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Missing autistic Calif. boy sought amid high heat

July 10, 2013

MENIFEE, Calif. (AP) — Officials pledged to keep scouring a sun-scorched area of Southern California on Tuesday until they find an autistic 11-year-old boy who was last seen at his home during the weekend.

Temperatures have topped 100 degrees every day since Terry Dewayne Smith Jr. went missing, but that didn’t stop hundreds of emergency workers and volunteers from combing the dry brown hills of Menifee on Tuesday.

Searchers are concentrating on a 55-square mile area, and there are no plans to stop the search.

“We pledge that we will continue this search effort until such time as circumstances dictate otherwise. We will continue searching, we will find Terry,” said Scott Mann, mayor of Menifee.

The Riverside County Sheriff’s Department and numerous other agencies, including the FBI, aided in the investigation and search of the region about 70 miles southeast of Los Angeles with the help of bloodhounds, helicopters and horseback riders.

Fear for the boy’s safety was heightened because he might not be carrying any food, water or his medication.

The 4-foot-8 boy with sandy brown hair and brown eyes was last seen Saturday night, wearing blue basketball shorts. Local children were asked to not wear blue, to help avoid confusion.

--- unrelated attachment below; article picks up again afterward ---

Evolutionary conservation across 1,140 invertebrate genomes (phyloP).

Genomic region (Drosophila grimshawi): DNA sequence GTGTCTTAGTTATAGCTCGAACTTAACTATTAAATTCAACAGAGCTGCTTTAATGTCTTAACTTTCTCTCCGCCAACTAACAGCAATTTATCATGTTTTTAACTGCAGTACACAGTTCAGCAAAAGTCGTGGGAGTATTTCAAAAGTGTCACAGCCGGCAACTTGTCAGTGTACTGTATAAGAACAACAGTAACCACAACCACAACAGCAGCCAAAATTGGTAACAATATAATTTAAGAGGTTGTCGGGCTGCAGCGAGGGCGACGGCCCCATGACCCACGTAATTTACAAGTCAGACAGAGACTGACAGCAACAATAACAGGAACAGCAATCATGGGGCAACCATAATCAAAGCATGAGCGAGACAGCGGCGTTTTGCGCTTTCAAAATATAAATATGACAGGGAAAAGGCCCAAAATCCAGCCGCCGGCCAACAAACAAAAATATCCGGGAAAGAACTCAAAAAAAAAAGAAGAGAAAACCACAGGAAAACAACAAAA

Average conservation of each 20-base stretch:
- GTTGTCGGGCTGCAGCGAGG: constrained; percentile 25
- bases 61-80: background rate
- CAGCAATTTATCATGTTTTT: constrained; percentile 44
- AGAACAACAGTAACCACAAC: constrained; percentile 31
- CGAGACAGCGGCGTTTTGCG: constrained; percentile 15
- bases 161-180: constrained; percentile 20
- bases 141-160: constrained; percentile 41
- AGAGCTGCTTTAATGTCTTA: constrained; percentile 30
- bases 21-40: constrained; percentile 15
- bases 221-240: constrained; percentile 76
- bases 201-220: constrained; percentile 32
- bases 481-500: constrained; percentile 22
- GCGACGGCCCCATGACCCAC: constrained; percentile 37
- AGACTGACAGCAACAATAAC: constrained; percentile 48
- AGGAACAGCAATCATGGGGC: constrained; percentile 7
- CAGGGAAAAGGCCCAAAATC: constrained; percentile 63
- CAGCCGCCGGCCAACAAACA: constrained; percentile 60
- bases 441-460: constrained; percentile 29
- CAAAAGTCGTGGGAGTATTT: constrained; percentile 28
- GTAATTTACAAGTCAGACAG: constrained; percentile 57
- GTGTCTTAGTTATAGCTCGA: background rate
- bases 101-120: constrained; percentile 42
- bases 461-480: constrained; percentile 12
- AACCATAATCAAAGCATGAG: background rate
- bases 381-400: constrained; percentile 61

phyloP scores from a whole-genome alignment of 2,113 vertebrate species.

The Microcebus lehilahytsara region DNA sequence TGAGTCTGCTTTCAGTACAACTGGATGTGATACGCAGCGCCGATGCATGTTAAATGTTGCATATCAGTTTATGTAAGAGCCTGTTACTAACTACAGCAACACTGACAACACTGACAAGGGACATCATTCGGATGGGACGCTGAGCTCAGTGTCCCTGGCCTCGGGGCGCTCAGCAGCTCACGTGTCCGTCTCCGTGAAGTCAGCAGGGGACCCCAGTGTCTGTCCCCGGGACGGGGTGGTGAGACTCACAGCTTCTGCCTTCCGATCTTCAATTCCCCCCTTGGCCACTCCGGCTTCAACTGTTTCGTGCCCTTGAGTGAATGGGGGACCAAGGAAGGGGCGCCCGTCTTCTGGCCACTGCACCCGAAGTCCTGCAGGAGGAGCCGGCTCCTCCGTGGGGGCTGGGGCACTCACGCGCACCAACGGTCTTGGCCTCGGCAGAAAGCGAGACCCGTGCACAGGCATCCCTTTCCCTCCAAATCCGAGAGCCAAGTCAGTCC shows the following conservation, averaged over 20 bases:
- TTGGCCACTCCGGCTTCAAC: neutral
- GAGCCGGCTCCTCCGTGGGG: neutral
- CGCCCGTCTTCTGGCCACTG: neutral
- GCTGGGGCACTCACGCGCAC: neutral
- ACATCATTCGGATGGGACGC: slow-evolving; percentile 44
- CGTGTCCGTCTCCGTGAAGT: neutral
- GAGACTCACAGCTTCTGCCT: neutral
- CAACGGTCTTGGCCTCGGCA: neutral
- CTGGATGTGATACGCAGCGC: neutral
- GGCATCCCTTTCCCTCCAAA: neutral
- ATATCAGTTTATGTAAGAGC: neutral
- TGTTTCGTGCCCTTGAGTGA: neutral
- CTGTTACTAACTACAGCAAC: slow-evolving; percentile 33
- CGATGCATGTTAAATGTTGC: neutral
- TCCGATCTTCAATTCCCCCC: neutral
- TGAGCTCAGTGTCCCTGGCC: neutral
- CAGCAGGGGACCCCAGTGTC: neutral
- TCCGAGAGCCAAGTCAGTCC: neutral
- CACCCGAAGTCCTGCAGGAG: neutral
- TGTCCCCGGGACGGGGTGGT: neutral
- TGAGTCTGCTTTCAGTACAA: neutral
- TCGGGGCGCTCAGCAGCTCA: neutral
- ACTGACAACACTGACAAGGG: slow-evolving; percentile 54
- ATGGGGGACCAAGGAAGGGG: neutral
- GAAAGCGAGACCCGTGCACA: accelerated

Terry was last seen when he followed his 16-year-old half-brother, who told the boy to go home, the Desert Sun reported (http://mydesert.co/13Ki1X9 ). The boy’s mother didn’t realize he was missing until the next day.

Terry’s mother shared details of the boy’s habits on a Facebook page where the volunteer search was being organized. Without his medication, Terry may be “over sensitive and may be walking on his tiptoes,” the page said.

Searchers were also instructed to call him by his nickname “Juju” because hearing his full name called out may cause him to believe he’s in trouble and flee.

Temperatures in Menifee have consistently topped 100 degrees since Terry went missing, with the mercury reaching 108 degrees Monday.

Terry’s aunt, Tracy Armato, told KCAL-TV that searchers should “be gentle. We don’t know if he’ll be scared of all the searchers.”

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